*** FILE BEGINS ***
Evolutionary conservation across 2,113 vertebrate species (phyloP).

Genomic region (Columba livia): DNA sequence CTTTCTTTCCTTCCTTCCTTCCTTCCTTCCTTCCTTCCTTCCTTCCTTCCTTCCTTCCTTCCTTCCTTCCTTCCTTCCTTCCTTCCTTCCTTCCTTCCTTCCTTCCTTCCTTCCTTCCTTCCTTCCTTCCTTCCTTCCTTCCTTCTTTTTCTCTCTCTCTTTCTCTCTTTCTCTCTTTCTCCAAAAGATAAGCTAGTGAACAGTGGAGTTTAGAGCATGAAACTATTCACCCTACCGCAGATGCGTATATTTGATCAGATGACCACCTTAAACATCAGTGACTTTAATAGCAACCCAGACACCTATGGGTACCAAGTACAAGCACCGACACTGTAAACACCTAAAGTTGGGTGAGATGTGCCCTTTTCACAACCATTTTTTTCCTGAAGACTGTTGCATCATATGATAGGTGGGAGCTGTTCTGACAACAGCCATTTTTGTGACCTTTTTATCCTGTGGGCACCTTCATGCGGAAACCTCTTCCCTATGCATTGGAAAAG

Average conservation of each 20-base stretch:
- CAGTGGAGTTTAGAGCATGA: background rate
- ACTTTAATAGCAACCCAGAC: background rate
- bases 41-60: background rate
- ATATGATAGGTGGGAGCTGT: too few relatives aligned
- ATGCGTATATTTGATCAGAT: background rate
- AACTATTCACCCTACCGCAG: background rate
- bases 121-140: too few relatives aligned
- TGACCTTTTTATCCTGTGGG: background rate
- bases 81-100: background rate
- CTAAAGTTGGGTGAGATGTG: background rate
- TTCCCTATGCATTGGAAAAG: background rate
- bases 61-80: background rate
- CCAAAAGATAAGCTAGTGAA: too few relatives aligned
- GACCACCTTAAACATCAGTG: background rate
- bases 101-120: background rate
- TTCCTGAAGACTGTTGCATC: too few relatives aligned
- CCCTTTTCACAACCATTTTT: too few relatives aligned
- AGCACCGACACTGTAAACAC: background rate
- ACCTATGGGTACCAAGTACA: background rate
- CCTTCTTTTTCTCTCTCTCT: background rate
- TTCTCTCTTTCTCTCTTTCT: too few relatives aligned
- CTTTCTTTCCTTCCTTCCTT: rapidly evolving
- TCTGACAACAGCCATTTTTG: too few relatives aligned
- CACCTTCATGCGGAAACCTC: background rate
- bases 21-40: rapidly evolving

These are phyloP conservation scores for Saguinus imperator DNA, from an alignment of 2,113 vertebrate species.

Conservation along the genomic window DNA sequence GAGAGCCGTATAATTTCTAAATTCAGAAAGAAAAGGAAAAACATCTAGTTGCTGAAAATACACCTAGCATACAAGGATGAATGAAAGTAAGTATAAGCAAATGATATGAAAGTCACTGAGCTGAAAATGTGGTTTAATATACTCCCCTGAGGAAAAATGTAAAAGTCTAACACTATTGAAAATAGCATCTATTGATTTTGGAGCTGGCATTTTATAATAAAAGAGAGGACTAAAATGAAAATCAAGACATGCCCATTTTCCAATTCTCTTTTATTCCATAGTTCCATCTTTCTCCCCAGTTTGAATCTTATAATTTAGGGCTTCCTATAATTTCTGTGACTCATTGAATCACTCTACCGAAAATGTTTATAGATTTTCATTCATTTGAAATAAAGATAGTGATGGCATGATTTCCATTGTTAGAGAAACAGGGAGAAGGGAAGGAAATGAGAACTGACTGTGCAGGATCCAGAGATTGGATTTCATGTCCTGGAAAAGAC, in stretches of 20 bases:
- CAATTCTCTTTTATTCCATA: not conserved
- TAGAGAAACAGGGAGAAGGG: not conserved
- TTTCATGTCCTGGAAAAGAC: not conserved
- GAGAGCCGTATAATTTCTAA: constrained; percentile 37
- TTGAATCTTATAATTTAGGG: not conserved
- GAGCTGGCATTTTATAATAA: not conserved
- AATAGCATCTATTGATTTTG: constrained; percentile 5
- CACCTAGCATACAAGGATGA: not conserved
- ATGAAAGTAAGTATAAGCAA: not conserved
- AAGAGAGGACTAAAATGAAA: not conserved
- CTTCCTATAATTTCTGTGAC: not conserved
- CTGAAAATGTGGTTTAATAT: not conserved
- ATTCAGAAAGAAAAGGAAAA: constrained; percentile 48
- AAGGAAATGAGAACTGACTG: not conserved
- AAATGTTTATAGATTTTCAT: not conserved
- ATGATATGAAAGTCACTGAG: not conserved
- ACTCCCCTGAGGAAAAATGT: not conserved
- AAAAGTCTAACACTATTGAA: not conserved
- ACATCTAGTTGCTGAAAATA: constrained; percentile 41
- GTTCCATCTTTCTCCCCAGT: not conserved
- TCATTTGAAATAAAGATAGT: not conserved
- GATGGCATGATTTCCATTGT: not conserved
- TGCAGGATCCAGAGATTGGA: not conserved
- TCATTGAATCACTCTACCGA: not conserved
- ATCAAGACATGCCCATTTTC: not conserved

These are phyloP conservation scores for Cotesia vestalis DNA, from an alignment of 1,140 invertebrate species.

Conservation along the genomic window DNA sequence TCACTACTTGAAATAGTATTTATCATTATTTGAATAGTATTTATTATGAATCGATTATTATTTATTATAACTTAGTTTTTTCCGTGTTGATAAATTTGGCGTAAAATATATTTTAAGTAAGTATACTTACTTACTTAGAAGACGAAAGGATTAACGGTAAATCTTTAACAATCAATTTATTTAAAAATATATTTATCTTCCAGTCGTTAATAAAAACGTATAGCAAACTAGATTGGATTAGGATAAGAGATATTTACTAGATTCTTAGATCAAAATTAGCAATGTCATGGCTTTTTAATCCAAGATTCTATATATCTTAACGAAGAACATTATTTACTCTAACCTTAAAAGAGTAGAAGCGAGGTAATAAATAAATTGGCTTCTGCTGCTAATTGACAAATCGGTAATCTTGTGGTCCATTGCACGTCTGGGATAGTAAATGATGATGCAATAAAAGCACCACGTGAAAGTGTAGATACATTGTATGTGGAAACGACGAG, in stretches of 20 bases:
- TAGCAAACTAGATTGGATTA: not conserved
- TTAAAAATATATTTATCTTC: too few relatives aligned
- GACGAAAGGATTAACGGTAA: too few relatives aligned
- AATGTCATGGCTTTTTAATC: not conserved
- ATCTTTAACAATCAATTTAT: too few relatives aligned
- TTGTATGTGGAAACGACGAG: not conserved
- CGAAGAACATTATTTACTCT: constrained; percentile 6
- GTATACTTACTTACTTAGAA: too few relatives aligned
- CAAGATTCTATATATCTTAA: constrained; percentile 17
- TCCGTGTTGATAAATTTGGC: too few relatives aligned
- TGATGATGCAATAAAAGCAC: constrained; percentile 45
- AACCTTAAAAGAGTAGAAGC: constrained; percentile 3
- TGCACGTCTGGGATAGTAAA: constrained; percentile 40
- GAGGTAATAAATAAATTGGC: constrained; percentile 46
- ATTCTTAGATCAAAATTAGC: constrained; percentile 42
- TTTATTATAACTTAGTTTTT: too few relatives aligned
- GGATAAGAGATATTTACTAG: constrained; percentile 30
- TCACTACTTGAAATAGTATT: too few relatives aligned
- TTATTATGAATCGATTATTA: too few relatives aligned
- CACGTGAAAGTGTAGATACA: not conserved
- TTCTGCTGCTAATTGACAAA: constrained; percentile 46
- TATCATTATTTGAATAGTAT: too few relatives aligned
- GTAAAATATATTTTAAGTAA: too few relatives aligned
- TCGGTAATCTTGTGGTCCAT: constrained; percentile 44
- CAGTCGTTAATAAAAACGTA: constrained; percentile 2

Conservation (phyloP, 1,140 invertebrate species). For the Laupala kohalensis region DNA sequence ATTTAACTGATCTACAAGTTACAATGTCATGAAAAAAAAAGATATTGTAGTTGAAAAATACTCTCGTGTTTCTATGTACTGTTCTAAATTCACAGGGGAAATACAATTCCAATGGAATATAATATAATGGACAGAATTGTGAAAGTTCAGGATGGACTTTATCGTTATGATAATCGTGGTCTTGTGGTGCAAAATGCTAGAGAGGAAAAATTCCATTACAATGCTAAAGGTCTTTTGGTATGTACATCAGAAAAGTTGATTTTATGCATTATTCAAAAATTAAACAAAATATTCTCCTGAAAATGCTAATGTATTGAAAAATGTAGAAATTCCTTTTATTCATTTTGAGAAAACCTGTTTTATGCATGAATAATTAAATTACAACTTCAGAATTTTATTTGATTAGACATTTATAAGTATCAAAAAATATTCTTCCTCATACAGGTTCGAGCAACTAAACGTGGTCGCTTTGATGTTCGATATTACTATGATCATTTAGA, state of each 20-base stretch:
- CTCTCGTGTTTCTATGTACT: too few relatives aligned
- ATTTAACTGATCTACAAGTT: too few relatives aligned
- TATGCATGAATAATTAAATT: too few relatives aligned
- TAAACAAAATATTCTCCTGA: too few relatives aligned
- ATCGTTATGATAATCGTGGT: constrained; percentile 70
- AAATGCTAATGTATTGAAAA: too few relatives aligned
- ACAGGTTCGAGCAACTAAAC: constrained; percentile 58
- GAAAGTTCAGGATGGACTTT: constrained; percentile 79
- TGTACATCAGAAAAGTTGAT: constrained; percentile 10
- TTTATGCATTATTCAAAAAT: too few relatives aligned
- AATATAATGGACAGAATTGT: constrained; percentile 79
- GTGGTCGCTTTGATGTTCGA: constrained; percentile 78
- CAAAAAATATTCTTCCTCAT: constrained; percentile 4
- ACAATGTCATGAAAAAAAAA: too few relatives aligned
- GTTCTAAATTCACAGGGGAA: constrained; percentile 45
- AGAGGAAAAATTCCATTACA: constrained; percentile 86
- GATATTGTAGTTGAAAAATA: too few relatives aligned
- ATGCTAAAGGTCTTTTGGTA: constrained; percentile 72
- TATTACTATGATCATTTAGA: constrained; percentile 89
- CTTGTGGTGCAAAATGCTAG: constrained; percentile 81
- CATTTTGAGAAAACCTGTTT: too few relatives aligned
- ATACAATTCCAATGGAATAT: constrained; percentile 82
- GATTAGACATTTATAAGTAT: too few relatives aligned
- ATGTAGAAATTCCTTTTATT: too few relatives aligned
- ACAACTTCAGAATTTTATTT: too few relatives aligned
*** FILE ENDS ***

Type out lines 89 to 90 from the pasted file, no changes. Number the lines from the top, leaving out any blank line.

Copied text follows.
- AAATGCTAATGTATTGAAAA: too few relatives aligned
- ACAGGTTCGAGCAACTAAAC: constrained; percentile 58